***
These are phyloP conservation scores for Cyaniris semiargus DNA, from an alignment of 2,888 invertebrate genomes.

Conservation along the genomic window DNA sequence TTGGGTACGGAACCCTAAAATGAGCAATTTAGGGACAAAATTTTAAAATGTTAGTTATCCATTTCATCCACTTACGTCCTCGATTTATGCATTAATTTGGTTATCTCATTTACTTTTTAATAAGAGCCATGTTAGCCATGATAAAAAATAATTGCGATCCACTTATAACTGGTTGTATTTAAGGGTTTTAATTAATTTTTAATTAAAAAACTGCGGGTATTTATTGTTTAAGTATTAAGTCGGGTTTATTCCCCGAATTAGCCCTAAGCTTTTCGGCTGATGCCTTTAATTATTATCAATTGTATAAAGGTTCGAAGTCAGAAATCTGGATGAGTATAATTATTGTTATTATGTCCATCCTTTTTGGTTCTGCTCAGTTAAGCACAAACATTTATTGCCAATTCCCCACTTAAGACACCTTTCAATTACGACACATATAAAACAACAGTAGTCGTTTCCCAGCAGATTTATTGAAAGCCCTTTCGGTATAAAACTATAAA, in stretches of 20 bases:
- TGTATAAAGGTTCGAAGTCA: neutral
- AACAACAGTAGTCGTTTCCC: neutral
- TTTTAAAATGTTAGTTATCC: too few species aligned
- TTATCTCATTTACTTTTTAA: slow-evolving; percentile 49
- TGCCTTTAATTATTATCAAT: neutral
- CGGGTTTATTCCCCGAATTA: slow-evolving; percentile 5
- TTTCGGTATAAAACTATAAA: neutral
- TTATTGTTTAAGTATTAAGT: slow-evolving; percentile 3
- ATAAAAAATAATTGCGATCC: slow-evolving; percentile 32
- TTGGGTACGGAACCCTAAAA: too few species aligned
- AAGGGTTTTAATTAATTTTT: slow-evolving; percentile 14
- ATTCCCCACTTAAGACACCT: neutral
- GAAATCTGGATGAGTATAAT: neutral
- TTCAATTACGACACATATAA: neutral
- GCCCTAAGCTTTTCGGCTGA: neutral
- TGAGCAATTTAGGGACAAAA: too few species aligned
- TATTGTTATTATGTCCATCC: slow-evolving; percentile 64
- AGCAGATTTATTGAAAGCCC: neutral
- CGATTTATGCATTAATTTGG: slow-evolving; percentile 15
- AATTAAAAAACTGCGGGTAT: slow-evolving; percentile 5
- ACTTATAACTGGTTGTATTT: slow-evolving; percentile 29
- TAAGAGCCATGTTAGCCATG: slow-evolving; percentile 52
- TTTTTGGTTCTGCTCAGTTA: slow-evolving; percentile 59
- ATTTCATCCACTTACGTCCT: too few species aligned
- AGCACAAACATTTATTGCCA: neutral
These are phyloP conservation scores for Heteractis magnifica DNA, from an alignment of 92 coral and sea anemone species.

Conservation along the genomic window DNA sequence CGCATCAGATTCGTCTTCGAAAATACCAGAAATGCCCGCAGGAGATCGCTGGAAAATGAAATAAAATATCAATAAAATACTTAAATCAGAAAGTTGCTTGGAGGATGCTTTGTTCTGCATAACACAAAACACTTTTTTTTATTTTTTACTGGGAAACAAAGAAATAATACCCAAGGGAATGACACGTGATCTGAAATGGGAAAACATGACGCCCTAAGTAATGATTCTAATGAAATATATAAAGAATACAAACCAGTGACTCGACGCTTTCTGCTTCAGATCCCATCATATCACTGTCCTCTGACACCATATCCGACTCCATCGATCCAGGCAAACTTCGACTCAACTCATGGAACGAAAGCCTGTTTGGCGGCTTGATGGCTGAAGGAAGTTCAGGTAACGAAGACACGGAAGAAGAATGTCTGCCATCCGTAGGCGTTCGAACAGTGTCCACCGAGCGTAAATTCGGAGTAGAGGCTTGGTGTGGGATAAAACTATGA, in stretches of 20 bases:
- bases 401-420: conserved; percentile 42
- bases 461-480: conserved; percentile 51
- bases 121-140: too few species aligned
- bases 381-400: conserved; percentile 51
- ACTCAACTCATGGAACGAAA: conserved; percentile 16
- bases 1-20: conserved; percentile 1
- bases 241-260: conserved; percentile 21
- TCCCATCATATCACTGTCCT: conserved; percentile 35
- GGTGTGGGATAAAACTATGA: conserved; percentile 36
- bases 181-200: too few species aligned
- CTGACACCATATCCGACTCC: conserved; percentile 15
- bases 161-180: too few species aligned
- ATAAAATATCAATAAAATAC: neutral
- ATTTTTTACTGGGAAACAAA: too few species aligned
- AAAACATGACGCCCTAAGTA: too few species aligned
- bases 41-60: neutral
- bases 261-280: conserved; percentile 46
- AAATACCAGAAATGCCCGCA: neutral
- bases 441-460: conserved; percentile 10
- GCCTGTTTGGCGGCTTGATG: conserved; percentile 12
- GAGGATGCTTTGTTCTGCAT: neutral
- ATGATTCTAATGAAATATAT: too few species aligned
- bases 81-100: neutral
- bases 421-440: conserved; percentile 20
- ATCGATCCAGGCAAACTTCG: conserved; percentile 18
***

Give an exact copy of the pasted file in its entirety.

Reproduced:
These are phyloP conservation scores for Cyaniris semiargus DNA, from an alignment of 2,888 invertebrate genomes.

Conservation along the genomic window DNA sequence TTGGGTACGGAACCCTAAAATGAGCAATTTAGGGACAAAATTTTAAAATGTTAGTTATCCATTTCATCCACTTACGTCCTCGATTTATGCATTAATTTGGTTATCTCATTTACTTTTTAATAAGAGCCATGTTAGCCATGATAAAAAATAATTGCGATCCACTTATAACTGGTTGTATTTAAGGGTTTTAATTAATTTTTAATTAAAAAACTGCGGGTATTTATTGTTTAAGTATTAAGTCGGGTTTATTCCCCGAATTAGCCCTAAGCTTTTCGGCTGATGCCTTTAATTATTATCAATTGTATAAAGGTTCGAAGTCAGAAATCTGGATGAGTATAATTATTGTTATTATGTCCATCCTTTTTGGTTCTGCTCAGTTAAGCACAAACATTTATTGCCAATTCCCCACTTAAGACACCTTTCAATTACGACACATATAAAACAACAGTAGTCGTTTCCCAGCAGATTTATTGAAAGCCCTTTCGGTATAAAACTATAAA, in stretches of 20 bases:
- TGTATAAAGGTTCGAAGTCA: neutral
- AACAACAGTAGTCGTTTCCC: neutral
- TTTTAAAATGTTAGTTATCC: too few species aligned
- TTATCTCATTTACTTTTTAA: slow-evolving; percentile 49
- TGCCTTTAATTATTATCAAT: neutral
- CGGGTTTATTCCCCGAATTA: slow-evolving; percentile 5
- TTTCGGTATAAAACTATAAA: neutral
- TTATTGTTTAAGTATTAAGT: slow-evolving; percentile 3
- ATAAAAAATAATTGCGATCC: slow-evolving; percentile 32
- TTGGGTACGGAACCCTAAAA: too few species aligned
- AAGGGTTTTAATTAATTTTT: slow-evolving; percentile 14
- ATTCCCCACTTAAGACACCT: neutral
- GAAATCTGGATGAGTATAAT: neutral
- TTCAATTACGACACATATAA: neutral
- GCCCTAAGCTTTTCGGCTGA: neutral
- TGAGCAATTTAGGGACAAAA: too few species aligned
- TATTGTTATTATGTCCATCC: slow-evolving; percentile 64
- AGCAGATTTATTGAAAGCCC: neutral
- CGATTTATGCATTAATTTGG: slow-evolving; percentile 15
- AATTAAAAAACTGCGGGTAT: slow-evolving; percentile 5
- ACTTATAACTGGTTGTATTT: slow-evolving; percentile 29
- TAAGAGCCATGTTAGCCATG: slow-evolving; percentile 52
- TTTTTGGTTCTGCTCAGTTA: slow-evolving; percentile 59
- ATTTCATCCACTTACGTCCT: too few species aligned
- AGCACAAACATTTATTGCCA: neutral
These are phyloP conservation scores for Heteractis magnifica DNA, from an alignment of 92 coral and sea anemone species.

Conservation along the genomic window DNA sequence CGCATCAGATTCGTCTTCGAAAATACCAGAAATGCCCGCAGGAGATCGCTGGAAAATGAAATAAAATATCAATAAAATACTTAAATCAGAAAGTTGCTTGGAGGATGCTTTGTTCTGCATAACACAAAACACTTTTTTTTATTTTTTACTGGGAAACAAAGAAATAATACCCAAGGGAATGACACGTGATCTGAAATGGGAAAACATGACGCCCTAAGTAATGATTCTAATGAAATATATAAAGAATACAAACCAGTGACTCGACGCTTTCTGCTTCAGATCCCATCATATCACTGTCCTCTGACACCATATCCGACTCCATCGATCCAGGCAAACTTCGACTCAACTCATGGAACGAAAGCCTGTTTGGCGGCTTGATGGCTGAAGGAAGTTCAGGTAACGAAGACACGGAAGAAGAATGTCTGCCATCCGTAGGCGTTCGAACAGTGTCCACCGAGCGTAAATTCGGAGTAGAGGCTTGGTGTGGGATAAAACTATGA, in stretches of 20 bases:
- bases 401-420: conserved; percentile 42
- bases 461-480: conserved; percentile 51
- bases 121-140: too few species aligned
- bases 381-400: conserved; percentile 51
- ACTCAACTCATGGAACGAAA: conserved; percentile 16
- bases 1-20: conserved; percentile 1
- bases 241-260: conserved; percentile 21
- TCCCATCATATCACTGTCCT: conserved; percentile 35
- GGTGTGGGATAAAACTATGA: conserved; percentile 36
- bases 181-200: too few species aligned
- CTGACACCATATCCGACTCC: conserved; percentile 15
- bases 161-180: too few species aligned
- ATAAAATATCAATAAAATAC: neutral
- ATTTTTTACTGGGAAACAAA: too few species aligned
- AAAACATGACGCCCTAAGTA: too few species aligned
- bases 41-60: neutral
- bases 261-280: conserved; percentile 46
- AAATACCAGAAATGCCCGCA: neutral
- bases 441-460: conserved; percentile 10
- GCCTGTTTGGCGGCTTGATG: conserved; percentile 12
- GAGGATGCTTTGTTCTGCAT: neutral
- ATGATTCTAATGAAATATAT: too few species aligned
- bases 81-100: neutral
- bases 421-440: conserved; percentile 20
- ATCGATCCAGGCAAACTTCG: conserved; percentile 18